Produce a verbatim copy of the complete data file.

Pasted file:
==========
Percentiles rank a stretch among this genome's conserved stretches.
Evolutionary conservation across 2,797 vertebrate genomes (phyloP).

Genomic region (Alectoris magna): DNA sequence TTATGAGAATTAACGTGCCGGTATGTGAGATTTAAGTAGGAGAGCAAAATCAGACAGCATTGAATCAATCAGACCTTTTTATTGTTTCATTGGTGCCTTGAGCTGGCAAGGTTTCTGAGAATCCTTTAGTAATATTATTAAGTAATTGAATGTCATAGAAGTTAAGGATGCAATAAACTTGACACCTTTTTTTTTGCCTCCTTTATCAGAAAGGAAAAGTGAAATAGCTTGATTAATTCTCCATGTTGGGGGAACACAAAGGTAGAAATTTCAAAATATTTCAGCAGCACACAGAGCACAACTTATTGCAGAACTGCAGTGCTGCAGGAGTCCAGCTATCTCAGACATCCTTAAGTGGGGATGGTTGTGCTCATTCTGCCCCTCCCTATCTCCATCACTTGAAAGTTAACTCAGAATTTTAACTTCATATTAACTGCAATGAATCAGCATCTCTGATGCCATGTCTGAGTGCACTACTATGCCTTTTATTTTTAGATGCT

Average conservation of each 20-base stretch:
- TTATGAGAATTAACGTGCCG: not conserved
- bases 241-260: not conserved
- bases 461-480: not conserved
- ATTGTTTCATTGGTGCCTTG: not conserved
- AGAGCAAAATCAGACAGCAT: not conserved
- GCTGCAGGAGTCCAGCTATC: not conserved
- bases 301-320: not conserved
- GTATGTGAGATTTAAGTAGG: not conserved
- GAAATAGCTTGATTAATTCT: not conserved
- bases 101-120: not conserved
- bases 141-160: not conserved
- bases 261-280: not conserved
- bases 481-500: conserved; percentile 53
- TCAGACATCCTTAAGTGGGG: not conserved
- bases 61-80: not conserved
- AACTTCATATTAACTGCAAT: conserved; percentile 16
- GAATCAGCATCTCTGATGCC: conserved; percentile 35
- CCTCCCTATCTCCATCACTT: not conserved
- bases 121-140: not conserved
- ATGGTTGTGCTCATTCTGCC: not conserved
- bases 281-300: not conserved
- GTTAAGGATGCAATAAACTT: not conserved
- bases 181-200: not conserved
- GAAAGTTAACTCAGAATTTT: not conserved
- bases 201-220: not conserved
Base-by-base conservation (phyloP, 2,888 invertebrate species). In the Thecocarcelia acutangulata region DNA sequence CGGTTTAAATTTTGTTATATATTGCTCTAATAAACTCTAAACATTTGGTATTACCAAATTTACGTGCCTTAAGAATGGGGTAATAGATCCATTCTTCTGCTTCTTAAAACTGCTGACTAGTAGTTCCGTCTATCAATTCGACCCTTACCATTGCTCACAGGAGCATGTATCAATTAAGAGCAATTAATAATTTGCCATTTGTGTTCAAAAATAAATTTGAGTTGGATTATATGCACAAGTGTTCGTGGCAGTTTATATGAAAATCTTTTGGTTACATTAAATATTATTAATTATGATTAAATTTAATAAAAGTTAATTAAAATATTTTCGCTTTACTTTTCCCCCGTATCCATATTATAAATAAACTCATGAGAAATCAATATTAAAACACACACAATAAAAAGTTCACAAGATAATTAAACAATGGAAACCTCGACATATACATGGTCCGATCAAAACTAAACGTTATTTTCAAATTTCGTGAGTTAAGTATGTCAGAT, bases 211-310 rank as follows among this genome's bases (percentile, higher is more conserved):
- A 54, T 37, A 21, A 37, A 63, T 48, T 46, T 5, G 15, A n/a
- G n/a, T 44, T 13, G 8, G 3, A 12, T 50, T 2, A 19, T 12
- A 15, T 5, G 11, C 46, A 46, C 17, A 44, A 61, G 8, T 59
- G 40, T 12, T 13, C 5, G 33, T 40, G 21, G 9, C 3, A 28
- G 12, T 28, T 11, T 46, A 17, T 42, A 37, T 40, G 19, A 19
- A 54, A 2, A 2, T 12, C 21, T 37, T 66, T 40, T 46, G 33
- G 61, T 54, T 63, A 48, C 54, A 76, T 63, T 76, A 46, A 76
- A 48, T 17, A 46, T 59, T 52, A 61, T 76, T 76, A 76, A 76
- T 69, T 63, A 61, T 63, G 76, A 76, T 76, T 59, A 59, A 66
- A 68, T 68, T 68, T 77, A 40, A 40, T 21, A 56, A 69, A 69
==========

Percentiles rank a stretch among this genome's conserved stretches.
Evolutionary conservation across 2,797 vertebrate genomes (phyloP).

Genomic region (Alectoris magna): DNA sequence TTATGAGAATTAACGTGCCGGTATGTGAGATTTAAGTAGGAGAGCAAAATCAGACAGCATTGAATCAATCAGACCTTTTTATTGTTTCATTGGTGCCTTGAGCTGGCAAGGTTTCTGAGAATCCTTTAGTAATATTATTAAGTAATTGAATGTCATAGAAGTTAAGGATGCAATAAACTTGACACCTTTTTTTTTGCCTCCTTTATCAGAAAGGAAAAGTGAAATAGCTTGATTAATTCTCCATGTTGGGGGAACACAAAGGTAGAAATTTCAAAATATTTCAGCAGCACACAGAGCACAACTTATTGCAGAACTGCAGTGCTGCAGGAGTCCAGCTATCTCAGACATCCTTAAGTGGGGATGGTTGTGCTCATTCTGCCCCTCCCTATCTCCATCACTTGAAAGTTAACTCAGAATTTTAACTTCATATTAACTGCAATGAATCAGCATCTCTGATGCCATGTCTGAGTGCACTACTATGCCTTTTATTTTTAGATGCT

Average conservation of each 20-base stretch:
- TTATGAGAATTAACGTGCCG: not conserved
- bases 241-260: not conserved
- bases 461-480: not conserved
- ATTGTTTCATTGGTGCCTTG: not conserved
- AGAGCAAAATCAGACAGCAT: not conserved
- GCTGCAGGAGTCCAGCTATC: not conserved
- bases 301-320: not conserved
- GTATGTGAGATTTAAGTAGG: not conserved
- GAAATAGCTTGATTAATTCT: not conserved
- bases 101-120: not conserved
- bases 141-160: not conserved
- bases 261-280: not conserved
- bases 481-500: conserved; percentile 53
- TCAGACATCCTTAAGTGGGG: not conserved
- bases 61-80: not conserved
- AACTTCATATTAACTGCAAT: conserved; percentile 16
- GAATCAGCATCTCTGATGCC: conserved; percentile 35
- CCTCCCTATCTCCATCACTT: not conserved
- bases 121-140: not conserved
- ATGGTTGTGCTCATTCTGCC: not conserved
- bases 281-300: not conserved
- GTTAAGGATGCAATAAACTT: not conserved
- bases 181-200: not conserved
- GAAAGTTAACTCAGAATTTT: not conserved
- bases 201-220: not conserved
Base-by-base conservation (phyloP, 2,888 invertebrate species). In the Thecocarcelia acutangulata region DNA sequence CGGTTTAAATTTTGTTATATATTGCTCTAATAAACTCTAAACATTTGGTATTACCAAATTTACGTGCCTTAAGAATGGGGTAATAGATCCATTCTTCTGCTTCTTAAAACTGCTGACTAGTAGTTCCGTCTATCAATTCGACCCTTACCATTGCTCACAGGAGCATGTATCAATTAAGAGCAATTAATAATTTGCCATTTGTGTTCAAAAATAAATTTGAGTTGGATTATATGCACAAGTGTTCGTGGCAGTTTATATGAAAATCTTTTGGTTACATTAAATATTATTAATTATGATTAAATTTAATAAAAGTTAATTAAAATATTTTCGCTTTACTTTTCCCCCGTATCCATATTATAAATAAACTCATGAGAAATCAATATTAAAACACACACAATAAAAAGTTCACAAGATAATTAAACAATGGAAACCTCGACATATACATGGTCCGATCAAAACTAAACGTTATTTTCAAATTTCGTGAGTTAAGTATGTCAGAT, bases 211-310 rank as follows among this genome's bases (percentile, higher is more conserved):
- A 54, T 37, A 21, A 37, A 63, T 48, T 46, T 5, G 15, A n/a
- G n/a, T 44, T 13, G 8, G 3, A 12, T 50, T 2, A 19, T 12
- A 15, T 5, G 11, C 46, A 46, C 17, A 44, A 61, G 8, T 59
- G 40, T 12, T 13, C 5, G 33, T 40, G 21, G 9, C 3, A 28
- G 12, T 28, T 11, T 46, A 17, T 42, A 37, T 40, G 19, A 19
- A 54, A 2, A 2, T 12, C 21, T 37, T 66, T 40, T 46, G 33
- G 61, T 54, T 63, A 48, C 54, A 76, T 63, T 76, A 46, A 76
- A 48, T 17, A 46, T 59, T 52, A 61, T 76, T 76, A 76, A 76
- T 69, T 63, A 61, T 63, G 76, A 76, T 76, T 59, A 59, A 66
- A 68, T 68, T 68, T 77, A 40, A 40, T 21, A 56, A 69, A 69